I am a senior research scientist with the Cooperative Institute for Mesoscale Meteorological Studies (CIMMS) and the Advanced Radar Research Center (ARRC) at the University of Oklahoma (OU), where I am affiliated with the National Severe Storms Laboratory (NSSL).
My background is in electrical engineering, and I have over 15 years of experience in the field of weather radar signal processing. I am the leader of the Advanced Radar Techniques (ART) team within the Radar Research and Development Division at NSSL where I work on:
In order to demonstrate the multifunction capabilities of a phased-array radar (PAR) system, an aircraft-detection-and-tracking module was designed and implemented on the National Weather Radar Testbed (NWRT) PAR in real-time.
Notional integrated weather and aircraft tracking display
Combining weather and aviation functions involves meeting several demanding requirements including sensitivity, coverage, data quality, spatial resolution, and temporal resolution.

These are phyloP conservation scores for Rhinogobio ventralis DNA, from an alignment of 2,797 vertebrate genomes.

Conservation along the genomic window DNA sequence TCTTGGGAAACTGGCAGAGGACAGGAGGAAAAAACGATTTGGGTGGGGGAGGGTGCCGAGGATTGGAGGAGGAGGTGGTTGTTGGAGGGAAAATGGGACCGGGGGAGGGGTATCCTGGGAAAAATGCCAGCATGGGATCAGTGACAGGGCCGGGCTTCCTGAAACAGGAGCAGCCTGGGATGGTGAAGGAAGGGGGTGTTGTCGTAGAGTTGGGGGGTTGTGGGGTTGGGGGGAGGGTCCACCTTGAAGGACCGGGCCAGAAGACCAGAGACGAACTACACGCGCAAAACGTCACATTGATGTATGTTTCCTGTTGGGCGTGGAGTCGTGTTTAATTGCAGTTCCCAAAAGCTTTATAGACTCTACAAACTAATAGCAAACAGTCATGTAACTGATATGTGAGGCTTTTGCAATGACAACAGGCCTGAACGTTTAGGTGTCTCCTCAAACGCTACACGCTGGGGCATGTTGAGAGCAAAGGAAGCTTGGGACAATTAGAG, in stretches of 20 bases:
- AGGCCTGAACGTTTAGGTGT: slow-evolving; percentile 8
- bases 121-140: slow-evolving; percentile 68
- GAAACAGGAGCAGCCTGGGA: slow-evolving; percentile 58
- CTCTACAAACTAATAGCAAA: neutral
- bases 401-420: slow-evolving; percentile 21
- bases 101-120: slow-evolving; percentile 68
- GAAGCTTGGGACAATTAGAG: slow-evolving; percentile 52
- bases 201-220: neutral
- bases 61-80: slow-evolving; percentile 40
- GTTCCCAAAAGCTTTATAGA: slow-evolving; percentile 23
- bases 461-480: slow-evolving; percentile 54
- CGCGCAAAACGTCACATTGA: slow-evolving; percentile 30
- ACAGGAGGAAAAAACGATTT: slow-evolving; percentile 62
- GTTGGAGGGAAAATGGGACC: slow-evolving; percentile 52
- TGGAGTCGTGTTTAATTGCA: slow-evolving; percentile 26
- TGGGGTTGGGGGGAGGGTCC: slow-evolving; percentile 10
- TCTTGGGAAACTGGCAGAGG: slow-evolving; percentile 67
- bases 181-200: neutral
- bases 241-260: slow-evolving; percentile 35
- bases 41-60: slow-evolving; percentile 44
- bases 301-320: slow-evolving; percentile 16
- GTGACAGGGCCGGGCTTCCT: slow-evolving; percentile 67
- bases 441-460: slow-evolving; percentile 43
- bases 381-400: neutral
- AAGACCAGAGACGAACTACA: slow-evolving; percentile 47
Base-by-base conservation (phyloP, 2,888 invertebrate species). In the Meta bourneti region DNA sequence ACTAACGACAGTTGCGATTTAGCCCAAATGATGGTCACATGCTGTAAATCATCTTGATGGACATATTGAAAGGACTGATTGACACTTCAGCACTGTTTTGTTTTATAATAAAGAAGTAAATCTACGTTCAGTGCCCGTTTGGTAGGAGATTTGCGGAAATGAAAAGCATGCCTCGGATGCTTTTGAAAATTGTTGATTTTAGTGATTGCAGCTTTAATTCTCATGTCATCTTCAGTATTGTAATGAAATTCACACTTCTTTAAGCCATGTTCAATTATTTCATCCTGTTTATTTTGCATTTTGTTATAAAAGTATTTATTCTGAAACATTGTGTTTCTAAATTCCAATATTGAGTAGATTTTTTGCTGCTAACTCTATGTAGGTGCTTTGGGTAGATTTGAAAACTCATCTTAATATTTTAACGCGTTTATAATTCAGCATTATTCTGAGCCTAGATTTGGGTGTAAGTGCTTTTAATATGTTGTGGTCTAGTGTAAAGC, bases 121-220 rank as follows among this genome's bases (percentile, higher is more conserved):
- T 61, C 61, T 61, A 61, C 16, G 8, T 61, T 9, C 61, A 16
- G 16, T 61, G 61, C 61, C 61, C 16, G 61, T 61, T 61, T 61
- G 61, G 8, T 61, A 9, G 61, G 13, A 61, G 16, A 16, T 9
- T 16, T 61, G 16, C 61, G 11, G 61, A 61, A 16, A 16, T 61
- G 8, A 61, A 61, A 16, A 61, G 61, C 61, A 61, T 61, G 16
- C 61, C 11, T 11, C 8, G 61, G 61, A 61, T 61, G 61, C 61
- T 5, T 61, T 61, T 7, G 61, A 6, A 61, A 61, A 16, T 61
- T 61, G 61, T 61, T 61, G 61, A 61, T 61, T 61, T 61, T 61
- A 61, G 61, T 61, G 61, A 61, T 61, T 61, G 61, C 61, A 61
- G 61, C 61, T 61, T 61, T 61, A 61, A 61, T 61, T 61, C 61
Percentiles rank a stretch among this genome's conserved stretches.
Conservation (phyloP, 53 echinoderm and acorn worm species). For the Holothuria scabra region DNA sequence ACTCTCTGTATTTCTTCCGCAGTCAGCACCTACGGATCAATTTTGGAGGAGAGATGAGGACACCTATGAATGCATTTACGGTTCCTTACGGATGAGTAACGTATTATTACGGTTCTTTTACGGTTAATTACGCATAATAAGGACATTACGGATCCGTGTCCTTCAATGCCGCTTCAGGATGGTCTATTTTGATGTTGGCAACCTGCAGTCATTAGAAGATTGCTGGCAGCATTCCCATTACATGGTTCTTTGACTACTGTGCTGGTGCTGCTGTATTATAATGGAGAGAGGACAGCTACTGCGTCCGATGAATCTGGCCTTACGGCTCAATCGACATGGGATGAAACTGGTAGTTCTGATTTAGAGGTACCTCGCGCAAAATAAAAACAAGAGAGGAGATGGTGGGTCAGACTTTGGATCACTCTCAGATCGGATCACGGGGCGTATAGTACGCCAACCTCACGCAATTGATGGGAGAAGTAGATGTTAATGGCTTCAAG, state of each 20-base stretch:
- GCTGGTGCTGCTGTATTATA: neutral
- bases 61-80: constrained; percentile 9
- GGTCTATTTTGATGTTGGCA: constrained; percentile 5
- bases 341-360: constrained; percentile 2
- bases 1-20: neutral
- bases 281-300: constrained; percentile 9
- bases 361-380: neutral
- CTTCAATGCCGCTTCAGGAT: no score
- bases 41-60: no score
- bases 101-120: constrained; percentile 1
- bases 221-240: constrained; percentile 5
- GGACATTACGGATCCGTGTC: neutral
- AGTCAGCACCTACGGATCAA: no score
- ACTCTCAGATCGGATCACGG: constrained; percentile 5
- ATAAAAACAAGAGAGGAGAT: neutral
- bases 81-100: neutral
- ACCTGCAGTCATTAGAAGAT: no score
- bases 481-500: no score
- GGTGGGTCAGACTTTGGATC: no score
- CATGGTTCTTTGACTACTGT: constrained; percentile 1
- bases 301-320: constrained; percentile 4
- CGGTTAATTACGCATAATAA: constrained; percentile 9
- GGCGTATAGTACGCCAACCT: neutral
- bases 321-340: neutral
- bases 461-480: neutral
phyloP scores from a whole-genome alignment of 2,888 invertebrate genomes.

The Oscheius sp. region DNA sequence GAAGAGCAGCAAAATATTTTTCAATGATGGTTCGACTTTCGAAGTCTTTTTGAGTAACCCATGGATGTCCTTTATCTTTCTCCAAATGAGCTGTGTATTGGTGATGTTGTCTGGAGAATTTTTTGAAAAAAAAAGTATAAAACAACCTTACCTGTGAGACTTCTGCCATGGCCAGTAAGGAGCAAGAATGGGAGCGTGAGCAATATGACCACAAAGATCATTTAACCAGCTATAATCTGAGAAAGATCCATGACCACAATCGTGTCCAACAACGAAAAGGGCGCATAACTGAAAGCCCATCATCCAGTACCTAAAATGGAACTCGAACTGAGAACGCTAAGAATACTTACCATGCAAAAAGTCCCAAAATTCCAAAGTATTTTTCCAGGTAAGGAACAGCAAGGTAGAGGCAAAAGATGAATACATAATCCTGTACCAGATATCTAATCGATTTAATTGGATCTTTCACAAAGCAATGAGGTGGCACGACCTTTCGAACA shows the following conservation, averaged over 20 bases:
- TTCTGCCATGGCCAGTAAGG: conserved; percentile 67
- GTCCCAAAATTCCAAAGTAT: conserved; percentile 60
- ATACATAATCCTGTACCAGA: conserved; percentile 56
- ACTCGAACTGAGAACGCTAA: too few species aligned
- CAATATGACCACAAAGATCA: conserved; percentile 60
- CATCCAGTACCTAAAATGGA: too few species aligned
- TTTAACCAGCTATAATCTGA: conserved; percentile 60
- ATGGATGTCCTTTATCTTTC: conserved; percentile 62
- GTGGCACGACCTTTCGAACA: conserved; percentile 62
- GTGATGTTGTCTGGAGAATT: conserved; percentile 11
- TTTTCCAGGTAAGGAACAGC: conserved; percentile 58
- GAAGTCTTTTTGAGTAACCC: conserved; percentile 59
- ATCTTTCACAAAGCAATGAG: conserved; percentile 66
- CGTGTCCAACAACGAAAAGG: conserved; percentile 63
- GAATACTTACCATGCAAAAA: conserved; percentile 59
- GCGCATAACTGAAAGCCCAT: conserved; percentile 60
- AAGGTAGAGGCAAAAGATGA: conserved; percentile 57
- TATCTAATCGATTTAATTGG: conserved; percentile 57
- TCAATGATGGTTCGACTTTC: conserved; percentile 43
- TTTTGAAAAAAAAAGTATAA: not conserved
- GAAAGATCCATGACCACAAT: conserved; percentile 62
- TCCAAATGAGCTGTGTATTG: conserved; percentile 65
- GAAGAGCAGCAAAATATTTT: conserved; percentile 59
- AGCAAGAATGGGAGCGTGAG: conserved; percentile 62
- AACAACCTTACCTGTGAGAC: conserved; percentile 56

In general, power-aperture, bandwidth, and time can be traded in many different ways to achieve multifunction, but this remains one of the main challenges in the design of an affordable MPAR system. The goal here is not to provide a prototype for an MPAR system, but to use the existing PAR (with its many limitations) as a proof of concept for multifunction and establish a framework for future research.
Please follow the link below to read more about the first steps taken at NSSL to upgrade the NWRT PAR in order to demonstrate a combination of weather and terminal aviation functions.
The Spring 2014 software release on the NWRT PAR is now operational. This new release enables multifunction capabilities and adds new signal processing and adaptive scanning functionalities.
During PARISE 2013, NSSL scientists worked with NWS forecasters to understand the strengths and limitations of weather-radar scan strategies in their warning-decision process.
We recently received National Science Foundation (NSF) funding for our research project titled "Understanding Polarimetric Radar Tornadic Debris Signatures Using Modeling, Simulations, and Field Measurements."